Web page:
Marriage has a great refining and moralizing tendency. Nearly all the debauchery and crime
is committed by unmarried men, or by those who have wives equal to none, at least to them.
When a man marries early, and uses prudence in choosing a suitable companion, he is likely
to lead a virtuous, happy life. But in an unmarried state, all alluring vices have a tendency to
draw him away. We notice in the state penitentiary reports that nearly all the criminals are
bachelors. The more married men you have, the fewer crimes there will be. Marriage renders
a man more virtuous and more wise. An unmarried man is but half of a perfect being, and it
requires the other half to make things right; and it cannot be expected that in this imperfect
state he can keep straight in the path of rectitude any more than a boat with one oar can keep
a straight course. In nine cases out of ten, where married men become drunkards, or where
they commit crimes against the peace of the community, the foundation of these acts was laid
while ina single state, or where the wife is, as is sometimes the case, an unsuitable match.
Marriage changes the current of a man's feelings and gives him a centre for his thoughts, his
affections and his acts.
If it were intended for man to be single, there would be no harm in remaining so; and, on the
other hand, it would become a crime if any persons would unite and live as wedded. But, since
this is not the Divine law, it is a sin and crime if healthful men and women do not marry, and
live as they were designed to live.
Marriage is a school and exercise of virtue; and though marriage have cares, yet single life
has desires, which are more troublesome and more dangerous, and often end in sin; while the
cares are but exercises of piety; and, therefore, if the single life have more privacy of
devotion, yet marriage has more variety of it, and is an exercise of more graces. Marriage is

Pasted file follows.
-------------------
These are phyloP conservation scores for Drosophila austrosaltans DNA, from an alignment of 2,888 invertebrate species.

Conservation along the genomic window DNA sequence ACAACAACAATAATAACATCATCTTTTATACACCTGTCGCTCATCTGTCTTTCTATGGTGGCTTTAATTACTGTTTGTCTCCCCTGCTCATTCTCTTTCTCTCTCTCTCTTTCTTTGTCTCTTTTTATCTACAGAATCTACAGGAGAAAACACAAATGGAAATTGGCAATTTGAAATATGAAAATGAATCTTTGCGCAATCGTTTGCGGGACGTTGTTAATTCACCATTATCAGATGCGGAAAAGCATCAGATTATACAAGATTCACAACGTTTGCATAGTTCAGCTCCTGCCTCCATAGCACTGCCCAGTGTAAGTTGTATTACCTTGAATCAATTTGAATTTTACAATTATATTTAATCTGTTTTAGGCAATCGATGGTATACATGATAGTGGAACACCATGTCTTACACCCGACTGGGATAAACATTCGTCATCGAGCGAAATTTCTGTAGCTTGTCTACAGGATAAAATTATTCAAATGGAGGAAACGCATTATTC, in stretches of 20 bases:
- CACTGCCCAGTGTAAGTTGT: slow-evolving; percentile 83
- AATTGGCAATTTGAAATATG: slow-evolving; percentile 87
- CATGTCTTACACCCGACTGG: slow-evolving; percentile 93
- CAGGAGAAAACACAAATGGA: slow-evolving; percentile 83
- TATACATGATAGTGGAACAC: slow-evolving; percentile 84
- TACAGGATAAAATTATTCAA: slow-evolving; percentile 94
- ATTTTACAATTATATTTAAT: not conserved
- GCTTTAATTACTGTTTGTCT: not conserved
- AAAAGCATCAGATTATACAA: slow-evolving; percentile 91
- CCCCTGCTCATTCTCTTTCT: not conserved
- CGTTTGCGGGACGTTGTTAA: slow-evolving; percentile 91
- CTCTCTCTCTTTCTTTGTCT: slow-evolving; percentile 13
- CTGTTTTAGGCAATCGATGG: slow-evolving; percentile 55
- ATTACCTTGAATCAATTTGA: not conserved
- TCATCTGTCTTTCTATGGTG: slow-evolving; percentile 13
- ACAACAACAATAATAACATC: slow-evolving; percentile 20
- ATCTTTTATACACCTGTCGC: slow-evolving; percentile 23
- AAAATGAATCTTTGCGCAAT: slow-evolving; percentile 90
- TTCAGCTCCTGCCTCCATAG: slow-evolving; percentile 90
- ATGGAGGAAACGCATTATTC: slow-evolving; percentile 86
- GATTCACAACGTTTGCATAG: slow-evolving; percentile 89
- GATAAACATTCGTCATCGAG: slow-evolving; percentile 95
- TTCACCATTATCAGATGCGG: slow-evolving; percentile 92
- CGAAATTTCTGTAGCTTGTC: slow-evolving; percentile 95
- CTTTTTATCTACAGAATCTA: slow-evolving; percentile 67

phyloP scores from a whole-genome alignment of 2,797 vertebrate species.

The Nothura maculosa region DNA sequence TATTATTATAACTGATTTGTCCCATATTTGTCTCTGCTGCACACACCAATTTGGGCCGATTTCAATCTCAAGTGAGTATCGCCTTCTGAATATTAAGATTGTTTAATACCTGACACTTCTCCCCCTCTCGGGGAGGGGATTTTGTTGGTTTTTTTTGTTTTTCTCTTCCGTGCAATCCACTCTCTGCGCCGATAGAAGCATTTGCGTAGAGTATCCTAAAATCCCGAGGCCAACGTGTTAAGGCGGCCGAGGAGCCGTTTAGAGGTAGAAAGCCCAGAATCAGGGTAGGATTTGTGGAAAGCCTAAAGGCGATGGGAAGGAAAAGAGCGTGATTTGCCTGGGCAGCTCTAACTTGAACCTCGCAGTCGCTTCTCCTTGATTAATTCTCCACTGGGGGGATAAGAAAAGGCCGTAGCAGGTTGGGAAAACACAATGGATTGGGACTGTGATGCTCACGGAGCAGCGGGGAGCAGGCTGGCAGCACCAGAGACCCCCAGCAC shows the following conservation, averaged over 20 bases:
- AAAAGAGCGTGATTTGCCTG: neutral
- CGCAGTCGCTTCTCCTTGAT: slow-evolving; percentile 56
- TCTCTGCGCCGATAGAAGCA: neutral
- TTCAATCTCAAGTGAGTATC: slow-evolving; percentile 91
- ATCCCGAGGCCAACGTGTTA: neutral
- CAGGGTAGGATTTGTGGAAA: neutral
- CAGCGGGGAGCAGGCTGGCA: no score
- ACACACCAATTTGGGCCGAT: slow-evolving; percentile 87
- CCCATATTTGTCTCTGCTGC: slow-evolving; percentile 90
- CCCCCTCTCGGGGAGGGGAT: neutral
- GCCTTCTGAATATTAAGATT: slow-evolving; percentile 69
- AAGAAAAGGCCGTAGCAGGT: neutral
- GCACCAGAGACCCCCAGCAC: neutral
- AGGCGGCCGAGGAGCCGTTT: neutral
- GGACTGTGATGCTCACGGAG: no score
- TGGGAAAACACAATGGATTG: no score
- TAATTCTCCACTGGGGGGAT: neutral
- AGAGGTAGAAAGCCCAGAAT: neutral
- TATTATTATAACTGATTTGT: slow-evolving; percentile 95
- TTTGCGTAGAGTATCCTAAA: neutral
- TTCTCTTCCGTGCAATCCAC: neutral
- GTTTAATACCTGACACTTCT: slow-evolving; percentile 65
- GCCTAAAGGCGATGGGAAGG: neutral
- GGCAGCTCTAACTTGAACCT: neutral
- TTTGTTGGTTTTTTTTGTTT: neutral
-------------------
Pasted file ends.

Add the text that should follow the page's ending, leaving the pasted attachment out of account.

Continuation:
the proper scene of piety and patience, of the duty of parents and the charity of relations;
here kindness is spread abroad, and love is united and made firm as a centre. Marriage is the
nursery of heaven. The virgin sends prayers to God; but she carries but one soul to him; but
the state of her marriage fills up the numbers of the elect, and has in it the labor of love, and
the delicacies of friendship, the blessings of society, and the union of hearts and hands. It has
in it more safety than the single life; it has more care, it is more merry and more sad; is fuller
of sorrow and fuller of joys; it lies under more burdens, but is supported by all the strength of
love and charity which makes those burdens delightful. Marriage is the mother of the world,
and preserves kingdoms, and fills cities, and churches, and heaven itself, and is that state of
good things to which God has designed the present constitution of the world.
We advise every young man to get married. The chances are better by fifty per cent, all
through life, in every respect. There is no tear shed for the old bachelor; there is no ready
hand and kind heart to cheer him in his loneliness and bereavement; there is none in whose
eyes he can see himself reflected, and from whose lips he can receive the unfailing assurances
of care and love. He may be courted for his money; he may eat and drink and revel; and he
may sicken and die in a hotel or a garret, with plenty of attendants about him, like so many
cormorants waiting for their prey; but he will never know the comforts of the domestic
The guardians of the Holborn Union lately advertised for candidates to fill the situation of
engineer at the work-house, a single man, a wife not being allowed to reside on the premises.
Twenty-one candidates presented themselves, but it was found that as to testimonials,
character, workmanship, and appearance, the best men were all married men. The guardians
had therefore to elect a married man.
A man who avoids matrimony on account of the cares of wedded life, cuts himself off from a
great blessing for fear of a trifling annoyance. He rivals the wiseacre who secured himself
against corns by having his legs amputated. Bachelor brother, there cannot, by any
possibility, be a home where there is no wife. To talk of a home without love, we might as well
expect to find an American fireside in one of the pyramids of Egypt.
There is a world of wisdom in the following: "Every schoolboy knows that a kite would not fly
unless it had a string tying it down. It is just so in life. The man who is tied down by
half-a-dozen blooming responsibilities and their mother, will make a higher and stronger
flight than any bachelor, who, having nothing to keep him steady, is always floundering in the
mud. If you want to ascend in the world, tie yourself to somebody."
The Royal Path of Life - Aims and Aids to Success and Happiness - 1882 by T.L. Haines & L.W. Yaggy